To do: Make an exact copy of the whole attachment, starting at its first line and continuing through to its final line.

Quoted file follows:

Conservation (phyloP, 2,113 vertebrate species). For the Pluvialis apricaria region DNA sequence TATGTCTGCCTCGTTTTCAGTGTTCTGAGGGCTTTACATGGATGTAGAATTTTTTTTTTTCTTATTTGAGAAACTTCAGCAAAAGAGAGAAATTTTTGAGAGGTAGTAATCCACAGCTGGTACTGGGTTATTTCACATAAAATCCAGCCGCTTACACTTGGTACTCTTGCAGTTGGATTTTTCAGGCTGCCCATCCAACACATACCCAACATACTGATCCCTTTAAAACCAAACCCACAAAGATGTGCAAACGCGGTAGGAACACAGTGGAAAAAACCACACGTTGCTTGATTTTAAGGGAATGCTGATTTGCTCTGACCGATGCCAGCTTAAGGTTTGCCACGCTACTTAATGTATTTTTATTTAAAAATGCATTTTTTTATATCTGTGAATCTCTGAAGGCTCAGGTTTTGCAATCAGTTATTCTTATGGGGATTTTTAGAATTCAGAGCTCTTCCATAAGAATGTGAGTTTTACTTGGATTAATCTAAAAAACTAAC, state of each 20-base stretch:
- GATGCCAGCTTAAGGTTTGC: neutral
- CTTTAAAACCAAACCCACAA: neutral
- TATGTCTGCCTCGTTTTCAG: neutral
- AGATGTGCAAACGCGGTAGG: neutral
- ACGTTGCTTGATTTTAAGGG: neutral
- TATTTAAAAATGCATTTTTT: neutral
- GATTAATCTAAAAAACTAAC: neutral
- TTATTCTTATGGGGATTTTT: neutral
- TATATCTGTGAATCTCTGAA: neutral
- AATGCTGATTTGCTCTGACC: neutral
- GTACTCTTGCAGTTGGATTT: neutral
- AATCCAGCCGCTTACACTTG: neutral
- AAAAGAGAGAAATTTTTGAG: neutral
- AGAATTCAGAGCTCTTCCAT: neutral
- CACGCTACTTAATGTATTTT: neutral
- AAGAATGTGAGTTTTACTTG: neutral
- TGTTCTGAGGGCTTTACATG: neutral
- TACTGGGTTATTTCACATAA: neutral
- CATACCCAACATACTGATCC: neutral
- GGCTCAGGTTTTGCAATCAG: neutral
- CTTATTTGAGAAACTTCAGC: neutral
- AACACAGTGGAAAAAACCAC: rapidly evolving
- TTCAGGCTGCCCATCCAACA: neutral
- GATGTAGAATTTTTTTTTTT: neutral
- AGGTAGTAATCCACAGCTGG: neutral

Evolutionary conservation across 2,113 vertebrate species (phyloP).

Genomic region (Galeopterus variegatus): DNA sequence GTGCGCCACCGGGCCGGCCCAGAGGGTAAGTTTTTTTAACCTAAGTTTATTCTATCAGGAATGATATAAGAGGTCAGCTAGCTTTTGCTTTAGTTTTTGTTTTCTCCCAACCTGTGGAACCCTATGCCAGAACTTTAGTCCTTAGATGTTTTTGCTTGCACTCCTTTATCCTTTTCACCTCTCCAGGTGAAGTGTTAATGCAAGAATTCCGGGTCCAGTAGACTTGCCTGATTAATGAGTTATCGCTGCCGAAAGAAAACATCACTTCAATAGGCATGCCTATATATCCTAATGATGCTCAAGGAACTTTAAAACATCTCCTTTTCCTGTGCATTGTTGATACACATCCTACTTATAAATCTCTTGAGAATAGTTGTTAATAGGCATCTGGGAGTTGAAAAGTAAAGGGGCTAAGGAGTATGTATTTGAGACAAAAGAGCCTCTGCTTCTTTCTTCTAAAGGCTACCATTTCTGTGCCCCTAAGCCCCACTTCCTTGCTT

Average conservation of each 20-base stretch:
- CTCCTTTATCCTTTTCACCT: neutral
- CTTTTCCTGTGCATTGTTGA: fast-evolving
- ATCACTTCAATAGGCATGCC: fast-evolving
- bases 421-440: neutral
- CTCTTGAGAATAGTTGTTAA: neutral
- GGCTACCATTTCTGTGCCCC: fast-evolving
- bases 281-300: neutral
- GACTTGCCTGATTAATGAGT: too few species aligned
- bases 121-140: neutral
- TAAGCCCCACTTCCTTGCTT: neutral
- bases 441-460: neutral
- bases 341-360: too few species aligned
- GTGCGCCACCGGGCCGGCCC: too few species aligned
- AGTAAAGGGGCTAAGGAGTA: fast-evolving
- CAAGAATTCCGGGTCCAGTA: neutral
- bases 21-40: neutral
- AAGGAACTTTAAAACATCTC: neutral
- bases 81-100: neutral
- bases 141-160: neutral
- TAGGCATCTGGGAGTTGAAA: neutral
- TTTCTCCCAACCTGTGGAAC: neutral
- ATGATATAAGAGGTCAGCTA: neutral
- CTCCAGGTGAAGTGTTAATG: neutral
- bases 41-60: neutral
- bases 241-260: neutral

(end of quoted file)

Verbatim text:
Conservation (phyloP, 2,113 vertebrate species). For the Pluvialis apricaria region DNA sequence TATGTCTGCCTCGTTTTCAGTGTTCTGAGGGCTTTACATGGATGTAGAATTTTTTTTTTTCTTATTTGAGAAACTTCAGCAAAAGAGAGAAATTTTTGAGAGGTAGTAATCCACAGCTGGTACTGGGTTATTTCACATAAAATCCAGCCGCTTACACTTGGTACTCTTGCAGTTGGATTTTTCAGGCTGCCCATCCAACACATACCCAACATACTGATCCCTTTAAAACCAAACCCACAAAGATGTGCAAACGCGGTAGGAACACAGTGGAAAAAACCACACGTTGCTTGATTTTAAGGGAATGCTGATTTGCTCTGACCGATGCCAGCTTAAGGTTTGCCACGCTACTTAATGTATTTTTATTTAAAAATGCATTTTTTTATATCTGTGAATCTCTGAAGGCTCAGGTTTTGCAATCAGTTATTCTTATGGGGATTTTTAGAATTCAGAGCTCTTCCATAAGAATGTGAGTTTTACTTGGATTAATCTAAAAAACTAAC, state of each 20-base stretch:
- GATGCCAGCTTAAGGTTTGC: neutral
- CTTTAAAACCAAACCCACAA: neutral
- TATGTCTGCCTCGTTTTCAG: neutral
- AGATGTGCAAACGCGGTAGG: neutral
- ACGTTGCTTGATTTTAAGGG: neutral
- TATTTAAAAATGCATTTTTT: neutral
- GATTAATCTAAAAAACTAAC: neutral
- TTATTCTTATGGGGATTTTT: neutral
- TATATCTGTGAATCTCTGAA: neutral
- AATGCTGATTTGCTCTGACC: neutral
- GTACTCTTGCAGTTGGATTT: neutral
- AATCCAGCCGCTTACACTTG: neutral
- AAAAGAGAGAAATTTTTGAG: neutral
- AGAATTCAGAGCTCTTCCAT: neutral
- CACGCTACTTAATGTATTTT: neutral
- AAGAATGTGAGTTTTACTTG: neutral
- TGTTCTGAGGGCTTTACATG: neutral
- TACTGGGTTATTTCACATAA: neutral
- CATACCCAACATACTGATCC: neutral
- GGCTCAGGTTTTGCAATCAG: neutral
- CTTATTTGAGAAACTTCAGC: neutral
- AACACAGTGGAAAAAACCAC: rapidly evolving
- TTCAGGCTGCCCATCCAACA: neutral
- GATGTAGAATTTTTTTTTTT: neutral
- AGGTAGTAATCCACAGCTGG: neutral

Evolutionary conservation across 2,113 vertebrate species (phyloP).

Genomic region (Galeopterus variegatus): DNA sequence GTGCGCCACCGGGCCGGCCCAGAGGGTAAGTTTTTTTAACCTAAGTTTATTCTATCAGGAATGATATAAGAGGTCAGCTAGCTTTTGCTTTAGTTTTTGTTTTCTCCCAACCTGTGGAACCCTATGCCAGAACTTTAGTCCTTAGATGTTTTTGCTTGCACTCCTTTATCCTTTTCACCTCTCCAGGTGAAGTGTTAATGCAAGAATTCCGGGTCCAGTAGACTTGCCTGATTAATGAGTTATCGCTGCCGAAAGAAAACATCACTTCAATAGGCATGCCTATATATCCTAATGATGCTCAAGGAACTTTAAAACATCTCCTTTTCCTGTGCATTGTTGATACACATCCTACTTATAAATCTCTTGAGAATAGTTGTTAATAGGCATCTGGGAGTTGAAAAGTAAAGGGGCTAAGGAGTATGTATTTGAGACAAAAGAGCCTCTGCTTCTTTCTTCTAAAGGCTACCATTTCTGTGCCCCTAAGCCCCACTTCCTTGCTT

Average conservation of each 20-base stretch:
- CTCCTTTATCCTTTTCACCT: neutral
- CTTTTCCTGTGCATTGTTGA: fast-evolving
- ATCACTTCAATAGGCATGCC: fast-evolving
- bases 421-440: neutral
- CTCTTGAGAATAGTTGTTAA: neutral
- GGCTACCATTTCTGTGCCCC: fast-evolving
- bases 281-300: neutral
- GACTTGCCTGATTAATGAGT: too few species aligned
- bases 121-140: neutral
- TAAGCCCCACTTCCTTGCTT: neutral
- bases 441-460: neutral
- bases 341-360: too few species aligned
- GTGCGCCACCGGGCCGGCCC: too few species aligned
- AGTAAAGGGGCTAAGGAGTA: fast-evolving
- CAAGAATTCCGGGTCCAGTA: neutral
- bases 21-40: neutral
- AAGGAACTTTAAAACATCTC: neutral
- bases 81-100: neutral
- bases 141-160: neutral
- TAGGCATCTGGGAGTTGAAA: neutral
- TTTCTCCCAACCTGTGGAAC: neutral
- ATGATATAAGAGGTCAGCTA: neutral
- CTCCAGGTGAAGTGTTAATG: neutral
- bases 41-60: neutral
- bases 241-260: neutral